On my way to work the other day, I struck up a friendly conversation with a co-worker who happened to be arriving at the same time as me. I should probably not be pointing out that we were both arriving late. Anyway, she told me that she would be attending a doula training over the weekend, and I was immediately intrigued. What is a doula, you ask? Essentially, a doula is someone who provides non-medical support to mothers and families during childbirth. I found this story on doulas very interesting when it aired on NPR a few months back.
Aside from a general interest in a career that’s different from my own, I have no real reason to be so intrigued by the concept of a doula. While I am a woman, I’m not pregnant or intending to become pregnant any time soon. In fact, the complete opposite is actually true: I have a huge fear of pregnant women. Yes, that’s right. I’d go so far as to say I’m down right terrified to be around them when they get to be about 8.5 months along. And 9 months? Forget it! They are likely to explode at any moment.
Yes, you read that right. I said, “Explode.” I know that sounds a little extreme, but believe me, it’s not. I’ve seen it happen before.
When I was 3.5 years old – the only child of two adoring parents – something awful happened. My sister was born. Well, actually, that turned out not to be the awful part because I really love my sister. The awful part was what happened before my sister arrived – when my mom exploded.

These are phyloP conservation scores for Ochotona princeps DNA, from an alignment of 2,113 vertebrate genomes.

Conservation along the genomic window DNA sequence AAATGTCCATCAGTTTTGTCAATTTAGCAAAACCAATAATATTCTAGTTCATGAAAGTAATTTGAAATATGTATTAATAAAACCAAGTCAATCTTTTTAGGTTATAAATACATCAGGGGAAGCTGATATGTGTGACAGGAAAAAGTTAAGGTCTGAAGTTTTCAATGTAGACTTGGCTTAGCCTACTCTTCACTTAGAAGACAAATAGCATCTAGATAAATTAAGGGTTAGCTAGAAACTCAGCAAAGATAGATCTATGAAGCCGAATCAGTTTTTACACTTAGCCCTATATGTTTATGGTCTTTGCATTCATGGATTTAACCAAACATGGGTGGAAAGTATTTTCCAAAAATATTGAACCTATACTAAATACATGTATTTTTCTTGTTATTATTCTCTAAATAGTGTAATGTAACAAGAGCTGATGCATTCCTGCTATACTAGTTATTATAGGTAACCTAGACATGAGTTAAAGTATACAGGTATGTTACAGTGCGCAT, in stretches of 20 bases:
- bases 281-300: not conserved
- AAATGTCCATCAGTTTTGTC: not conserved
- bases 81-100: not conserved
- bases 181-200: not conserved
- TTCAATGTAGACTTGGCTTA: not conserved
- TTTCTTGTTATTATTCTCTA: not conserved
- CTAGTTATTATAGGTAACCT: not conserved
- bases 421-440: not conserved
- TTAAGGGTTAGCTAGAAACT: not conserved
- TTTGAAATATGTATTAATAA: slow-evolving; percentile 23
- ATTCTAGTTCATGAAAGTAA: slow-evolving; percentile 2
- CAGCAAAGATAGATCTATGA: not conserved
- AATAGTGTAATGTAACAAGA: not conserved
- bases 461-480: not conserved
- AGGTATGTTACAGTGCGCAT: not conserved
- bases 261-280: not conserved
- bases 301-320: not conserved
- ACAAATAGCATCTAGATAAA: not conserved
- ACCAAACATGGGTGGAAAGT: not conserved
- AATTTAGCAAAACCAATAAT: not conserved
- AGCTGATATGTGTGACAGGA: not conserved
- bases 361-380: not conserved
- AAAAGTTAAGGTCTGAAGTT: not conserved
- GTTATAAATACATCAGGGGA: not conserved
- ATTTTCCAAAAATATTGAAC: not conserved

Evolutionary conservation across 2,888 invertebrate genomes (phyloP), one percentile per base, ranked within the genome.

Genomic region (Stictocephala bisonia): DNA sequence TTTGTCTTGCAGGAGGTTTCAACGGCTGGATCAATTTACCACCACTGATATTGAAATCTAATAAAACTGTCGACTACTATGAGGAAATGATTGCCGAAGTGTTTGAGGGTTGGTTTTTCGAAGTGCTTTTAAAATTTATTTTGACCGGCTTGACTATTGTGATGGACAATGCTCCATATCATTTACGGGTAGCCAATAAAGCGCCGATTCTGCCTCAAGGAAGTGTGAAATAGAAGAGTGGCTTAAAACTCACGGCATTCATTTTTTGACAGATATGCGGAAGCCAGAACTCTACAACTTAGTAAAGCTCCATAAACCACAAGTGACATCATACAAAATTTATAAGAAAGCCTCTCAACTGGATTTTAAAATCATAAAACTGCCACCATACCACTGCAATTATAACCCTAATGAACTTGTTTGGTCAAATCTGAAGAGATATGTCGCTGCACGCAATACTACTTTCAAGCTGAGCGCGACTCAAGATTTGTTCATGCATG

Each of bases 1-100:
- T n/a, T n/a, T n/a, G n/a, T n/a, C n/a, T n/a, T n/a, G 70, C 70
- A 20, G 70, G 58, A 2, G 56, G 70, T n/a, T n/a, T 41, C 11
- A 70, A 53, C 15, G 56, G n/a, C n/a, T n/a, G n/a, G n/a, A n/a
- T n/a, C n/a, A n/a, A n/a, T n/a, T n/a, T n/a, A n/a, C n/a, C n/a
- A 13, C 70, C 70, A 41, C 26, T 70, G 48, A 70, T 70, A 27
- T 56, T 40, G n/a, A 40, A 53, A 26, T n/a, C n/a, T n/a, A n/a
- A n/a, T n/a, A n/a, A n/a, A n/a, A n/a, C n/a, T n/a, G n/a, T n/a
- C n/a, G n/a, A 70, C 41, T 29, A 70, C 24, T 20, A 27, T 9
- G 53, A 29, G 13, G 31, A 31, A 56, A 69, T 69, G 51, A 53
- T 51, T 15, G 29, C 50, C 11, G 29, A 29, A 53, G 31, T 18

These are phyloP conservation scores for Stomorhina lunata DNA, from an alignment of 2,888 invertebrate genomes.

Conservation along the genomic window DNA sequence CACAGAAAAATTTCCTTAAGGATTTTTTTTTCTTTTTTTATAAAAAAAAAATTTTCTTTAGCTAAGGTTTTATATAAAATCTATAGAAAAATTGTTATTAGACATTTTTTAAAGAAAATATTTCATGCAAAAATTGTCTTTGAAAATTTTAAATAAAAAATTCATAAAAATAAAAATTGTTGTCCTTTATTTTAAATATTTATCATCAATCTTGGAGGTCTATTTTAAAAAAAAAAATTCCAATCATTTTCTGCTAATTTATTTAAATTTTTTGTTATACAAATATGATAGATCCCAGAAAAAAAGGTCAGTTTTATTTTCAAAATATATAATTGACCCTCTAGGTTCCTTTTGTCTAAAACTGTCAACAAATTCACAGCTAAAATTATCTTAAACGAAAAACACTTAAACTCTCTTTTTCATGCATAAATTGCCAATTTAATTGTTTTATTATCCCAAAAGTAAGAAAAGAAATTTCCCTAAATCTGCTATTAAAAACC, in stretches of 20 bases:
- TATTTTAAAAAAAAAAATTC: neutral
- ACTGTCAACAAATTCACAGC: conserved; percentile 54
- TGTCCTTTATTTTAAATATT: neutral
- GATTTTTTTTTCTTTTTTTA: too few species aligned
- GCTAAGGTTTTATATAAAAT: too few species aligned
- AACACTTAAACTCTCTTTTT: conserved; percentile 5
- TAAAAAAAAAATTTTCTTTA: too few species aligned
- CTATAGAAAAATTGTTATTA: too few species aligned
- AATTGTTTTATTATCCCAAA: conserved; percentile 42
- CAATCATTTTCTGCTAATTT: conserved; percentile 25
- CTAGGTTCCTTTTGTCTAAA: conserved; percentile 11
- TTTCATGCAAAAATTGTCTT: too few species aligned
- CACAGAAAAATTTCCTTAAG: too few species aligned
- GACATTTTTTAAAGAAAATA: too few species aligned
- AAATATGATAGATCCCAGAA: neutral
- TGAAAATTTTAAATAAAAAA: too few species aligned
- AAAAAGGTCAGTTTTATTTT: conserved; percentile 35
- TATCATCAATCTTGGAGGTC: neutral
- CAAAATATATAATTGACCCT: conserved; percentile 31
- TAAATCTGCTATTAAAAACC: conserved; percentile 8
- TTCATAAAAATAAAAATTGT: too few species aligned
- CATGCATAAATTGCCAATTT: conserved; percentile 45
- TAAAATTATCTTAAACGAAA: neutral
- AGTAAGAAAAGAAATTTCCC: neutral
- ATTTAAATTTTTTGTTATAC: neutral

My dad was tucking me into bed on December 14, 1985, and my mom came into the room to say good night. The minute she sat down on my bed, she exploded, and about six hours later, I had a little sister.
The details between the explosion and my sister’s arrival are a little fuzzy in the memory of my 3.5-year-old self, but I’ve been told that when my mom sat down on my bed, her water broke and she jumped up with a scream and ran out of the room. She tells me that she was not in pain; she was just surprised and didn’t want to get my bed wet.
Likely story. I still think she exploded.
Now, getting back to my interest in a doula. Here’s someone who is not medically trained and yet this person chooses to be around pregnant women when they explode. I’m oddly intrigued.
And, truth be told, still completely terrified – both as a friend of a currently very pregnant woman and as a woman who would eventually like to have kids herself one day. I think I should just be sedated from 8.5 months until the baby is born. After all, there’s a reason we say, “She looks like she’s gonna pop.” She really will!